C++ Unit Testing Redirecting stdout

Posted in software by Christopher R. Wirz on Mon May 22 2017

Unit tests are important when ensuring that your code is executing correctly as you will more-than-likely write future methods that call that code (if not, why write it?!). In order to ensure functional correctness, unit tests are used. Using Visual Studio 2015 or higher, MS Test libraries can be written in C++ using the /clr compiler flag.

Note: This post assumes Visual Studio 2015 Release 2 with v140 compiler.

There is unfortunately a bug that is known to the user community regarding debugging C++ unit tests. Due to this bug, you can't hit breakpoints in your unit tests to inspect parameters. Foruntately, there is a way to direct print statements to a text file.

#ifdef _MSC_VER && ((_MANAGED == 1) || (_M_CEE == 1) ) // Chceck if /clr

// don't let vs capture standard output

#include "stdafx.h"
// Needed for file Input/output
#include <stdio.h>
#include <stdlib.h>

using namespace System;
using namespace System::Text;
using namespace System::Collections::Generic;
using namespace Microsoft::VisualStudio::TestTools::UnitTesting;

namespace MyTestLib
	public ref class MyTestClass
		TestContext^ testContextInstance;
		/// <summary>
		///Gets or sets the test context which provides
		///information about and functionality for the current test run.
		property TestContext^ TestContext
			TestContext^ get()
				return testContextInstance;
			System::Void set(TestContext^ value)
				testContextInstance = value;

		#pragma region Additional test attributes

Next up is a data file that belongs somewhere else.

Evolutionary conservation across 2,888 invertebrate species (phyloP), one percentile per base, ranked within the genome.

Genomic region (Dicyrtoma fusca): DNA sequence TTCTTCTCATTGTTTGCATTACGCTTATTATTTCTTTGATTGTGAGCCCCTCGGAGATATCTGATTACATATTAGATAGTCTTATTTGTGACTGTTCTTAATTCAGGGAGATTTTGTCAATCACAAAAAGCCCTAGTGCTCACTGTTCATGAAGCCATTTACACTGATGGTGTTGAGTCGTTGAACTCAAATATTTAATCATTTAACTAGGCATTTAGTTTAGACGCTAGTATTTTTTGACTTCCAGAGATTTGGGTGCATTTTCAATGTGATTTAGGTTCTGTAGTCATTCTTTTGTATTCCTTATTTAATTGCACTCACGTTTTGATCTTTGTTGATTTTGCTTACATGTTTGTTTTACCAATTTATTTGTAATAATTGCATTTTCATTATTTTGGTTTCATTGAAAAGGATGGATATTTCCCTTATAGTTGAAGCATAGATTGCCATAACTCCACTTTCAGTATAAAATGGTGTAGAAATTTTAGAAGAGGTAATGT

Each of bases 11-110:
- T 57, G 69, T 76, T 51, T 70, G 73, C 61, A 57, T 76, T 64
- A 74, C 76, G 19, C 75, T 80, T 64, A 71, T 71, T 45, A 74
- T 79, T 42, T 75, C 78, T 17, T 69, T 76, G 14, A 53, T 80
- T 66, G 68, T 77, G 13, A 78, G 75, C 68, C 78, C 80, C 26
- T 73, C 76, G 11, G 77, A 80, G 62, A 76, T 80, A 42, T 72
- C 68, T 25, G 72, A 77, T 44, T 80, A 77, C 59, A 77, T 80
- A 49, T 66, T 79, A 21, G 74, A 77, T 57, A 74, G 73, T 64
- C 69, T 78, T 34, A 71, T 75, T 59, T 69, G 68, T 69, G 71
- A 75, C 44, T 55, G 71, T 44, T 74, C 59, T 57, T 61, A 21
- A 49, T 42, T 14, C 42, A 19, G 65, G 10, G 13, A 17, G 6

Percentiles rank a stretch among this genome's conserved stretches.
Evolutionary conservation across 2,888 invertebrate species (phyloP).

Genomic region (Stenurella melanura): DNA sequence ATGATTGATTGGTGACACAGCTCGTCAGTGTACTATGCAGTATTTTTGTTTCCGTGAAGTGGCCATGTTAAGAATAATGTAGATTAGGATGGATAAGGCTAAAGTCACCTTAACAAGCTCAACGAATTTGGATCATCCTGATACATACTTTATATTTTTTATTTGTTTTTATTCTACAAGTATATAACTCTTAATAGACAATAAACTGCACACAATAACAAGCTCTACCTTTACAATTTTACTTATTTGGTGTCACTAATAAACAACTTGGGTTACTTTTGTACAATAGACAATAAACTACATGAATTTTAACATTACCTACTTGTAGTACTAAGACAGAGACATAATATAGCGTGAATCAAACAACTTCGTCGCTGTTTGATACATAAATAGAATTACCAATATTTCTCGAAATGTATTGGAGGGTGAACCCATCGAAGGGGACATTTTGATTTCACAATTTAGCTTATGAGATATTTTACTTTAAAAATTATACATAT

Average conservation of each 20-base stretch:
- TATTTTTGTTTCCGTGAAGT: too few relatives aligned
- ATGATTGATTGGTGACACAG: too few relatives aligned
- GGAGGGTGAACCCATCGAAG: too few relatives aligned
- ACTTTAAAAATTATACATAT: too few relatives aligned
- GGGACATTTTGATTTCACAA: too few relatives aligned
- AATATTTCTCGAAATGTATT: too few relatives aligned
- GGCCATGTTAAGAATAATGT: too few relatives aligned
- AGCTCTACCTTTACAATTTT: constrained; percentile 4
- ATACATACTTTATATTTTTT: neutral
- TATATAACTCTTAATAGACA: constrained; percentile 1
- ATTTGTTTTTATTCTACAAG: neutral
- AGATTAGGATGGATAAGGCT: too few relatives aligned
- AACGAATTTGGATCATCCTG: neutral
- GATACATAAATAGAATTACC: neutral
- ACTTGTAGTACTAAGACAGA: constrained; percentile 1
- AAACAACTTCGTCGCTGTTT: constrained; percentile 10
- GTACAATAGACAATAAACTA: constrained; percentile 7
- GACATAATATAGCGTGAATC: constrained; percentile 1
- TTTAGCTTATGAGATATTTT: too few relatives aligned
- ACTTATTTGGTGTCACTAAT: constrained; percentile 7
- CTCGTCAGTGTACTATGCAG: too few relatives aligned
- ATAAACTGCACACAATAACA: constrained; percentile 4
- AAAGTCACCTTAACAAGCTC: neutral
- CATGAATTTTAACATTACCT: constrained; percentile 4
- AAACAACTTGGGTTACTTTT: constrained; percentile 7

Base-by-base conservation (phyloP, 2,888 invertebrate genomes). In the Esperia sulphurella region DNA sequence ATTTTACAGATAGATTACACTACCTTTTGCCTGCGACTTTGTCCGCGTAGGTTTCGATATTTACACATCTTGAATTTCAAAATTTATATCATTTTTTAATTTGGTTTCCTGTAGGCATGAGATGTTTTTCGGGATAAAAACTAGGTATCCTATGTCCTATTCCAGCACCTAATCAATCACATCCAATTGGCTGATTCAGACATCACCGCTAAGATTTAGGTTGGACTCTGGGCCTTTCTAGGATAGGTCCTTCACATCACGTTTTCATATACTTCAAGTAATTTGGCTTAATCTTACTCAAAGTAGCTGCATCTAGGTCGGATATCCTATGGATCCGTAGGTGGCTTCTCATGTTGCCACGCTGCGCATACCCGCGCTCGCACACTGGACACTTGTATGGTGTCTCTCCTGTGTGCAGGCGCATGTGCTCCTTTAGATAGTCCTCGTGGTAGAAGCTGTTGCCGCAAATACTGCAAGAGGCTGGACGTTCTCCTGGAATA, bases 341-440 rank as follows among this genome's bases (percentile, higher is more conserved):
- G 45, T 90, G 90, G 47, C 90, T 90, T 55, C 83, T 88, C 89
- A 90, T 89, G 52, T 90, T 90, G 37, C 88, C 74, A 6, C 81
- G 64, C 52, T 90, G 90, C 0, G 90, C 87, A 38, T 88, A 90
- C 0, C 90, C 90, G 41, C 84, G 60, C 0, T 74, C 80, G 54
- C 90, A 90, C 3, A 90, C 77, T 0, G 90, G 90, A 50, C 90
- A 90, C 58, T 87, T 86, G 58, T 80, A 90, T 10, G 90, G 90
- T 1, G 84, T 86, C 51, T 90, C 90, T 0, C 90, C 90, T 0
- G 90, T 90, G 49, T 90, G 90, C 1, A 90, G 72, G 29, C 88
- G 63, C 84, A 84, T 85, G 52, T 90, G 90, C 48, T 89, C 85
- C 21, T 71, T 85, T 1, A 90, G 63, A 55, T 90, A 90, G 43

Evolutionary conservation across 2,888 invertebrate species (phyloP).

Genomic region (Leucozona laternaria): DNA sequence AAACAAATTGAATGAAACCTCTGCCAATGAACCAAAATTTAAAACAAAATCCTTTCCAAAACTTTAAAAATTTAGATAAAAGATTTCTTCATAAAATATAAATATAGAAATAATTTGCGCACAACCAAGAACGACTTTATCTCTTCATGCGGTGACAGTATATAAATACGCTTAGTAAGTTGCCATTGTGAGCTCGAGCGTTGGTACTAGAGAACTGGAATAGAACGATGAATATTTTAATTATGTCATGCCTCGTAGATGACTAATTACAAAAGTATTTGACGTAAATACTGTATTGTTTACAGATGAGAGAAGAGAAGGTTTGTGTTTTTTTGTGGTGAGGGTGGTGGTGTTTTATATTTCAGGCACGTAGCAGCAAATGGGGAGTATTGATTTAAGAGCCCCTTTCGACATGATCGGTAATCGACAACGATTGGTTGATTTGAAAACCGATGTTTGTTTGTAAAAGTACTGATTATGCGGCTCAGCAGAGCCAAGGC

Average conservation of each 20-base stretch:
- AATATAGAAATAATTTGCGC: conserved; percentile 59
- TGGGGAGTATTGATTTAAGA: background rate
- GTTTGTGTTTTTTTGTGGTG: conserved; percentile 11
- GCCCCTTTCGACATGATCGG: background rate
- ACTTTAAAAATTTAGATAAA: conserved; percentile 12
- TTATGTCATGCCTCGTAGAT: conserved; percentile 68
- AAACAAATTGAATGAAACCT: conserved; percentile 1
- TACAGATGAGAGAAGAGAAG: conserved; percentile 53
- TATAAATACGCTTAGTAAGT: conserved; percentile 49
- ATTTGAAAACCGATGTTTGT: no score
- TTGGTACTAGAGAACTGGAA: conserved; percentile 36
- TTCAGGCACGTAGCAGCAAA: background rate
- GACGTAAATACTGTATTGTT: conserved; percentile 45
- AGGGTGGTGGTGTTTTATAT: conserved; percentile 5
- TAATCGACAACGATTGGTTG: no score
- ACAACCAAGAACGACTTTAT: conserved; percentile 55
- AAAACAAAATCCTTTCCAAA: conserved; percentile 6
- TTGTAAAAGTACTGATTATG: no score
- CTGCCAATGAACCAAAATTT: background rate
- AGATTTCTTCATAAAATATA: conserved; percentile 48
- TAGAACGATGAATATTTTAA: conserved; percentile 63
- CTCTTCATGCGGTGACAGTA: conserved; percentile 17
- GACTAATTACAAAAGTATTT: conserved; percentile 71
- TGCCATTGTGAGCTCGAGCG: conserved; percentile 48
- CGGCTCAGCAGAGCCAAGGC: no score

static FILE* stdout_capture;

		// Use ClassInitialize to run code before running the first test in the class
		static void ClassInitialize(TestContext^ testContext) {
			if ((stdout_capture = freopen(
		        "MyTestClass_outputfile.txt", "w", stdout
		    )) == NULL) {
		// Use ClassCleanup to run code after all tests in a class have run
		static void ClassCleanup() {
			stdout_capture = freopen("CON", "w", stdout);
		// Use TestInitialize to run code before running each test
		void TestInitialize() {};
		// Use TestCleanup to run code after each test has run
		void TestCleanup() {};
		#pragma endregion 

		void My_Unit_Test()
		    // keep it simple for this example
		    int i = 1;

		    // This will write to the text file
		    printf("Testing the value of %d", i);

		    // Always evaluates true
		    Assert::AreEqual(i, 1, 0.0001);

Using the printf statement, output from the unit tests can be directed to the text file. This is also a great option if the unit tests are being run at a gated checkin. In this approach, you can still verify the output is as expected - possibly with a hash function.

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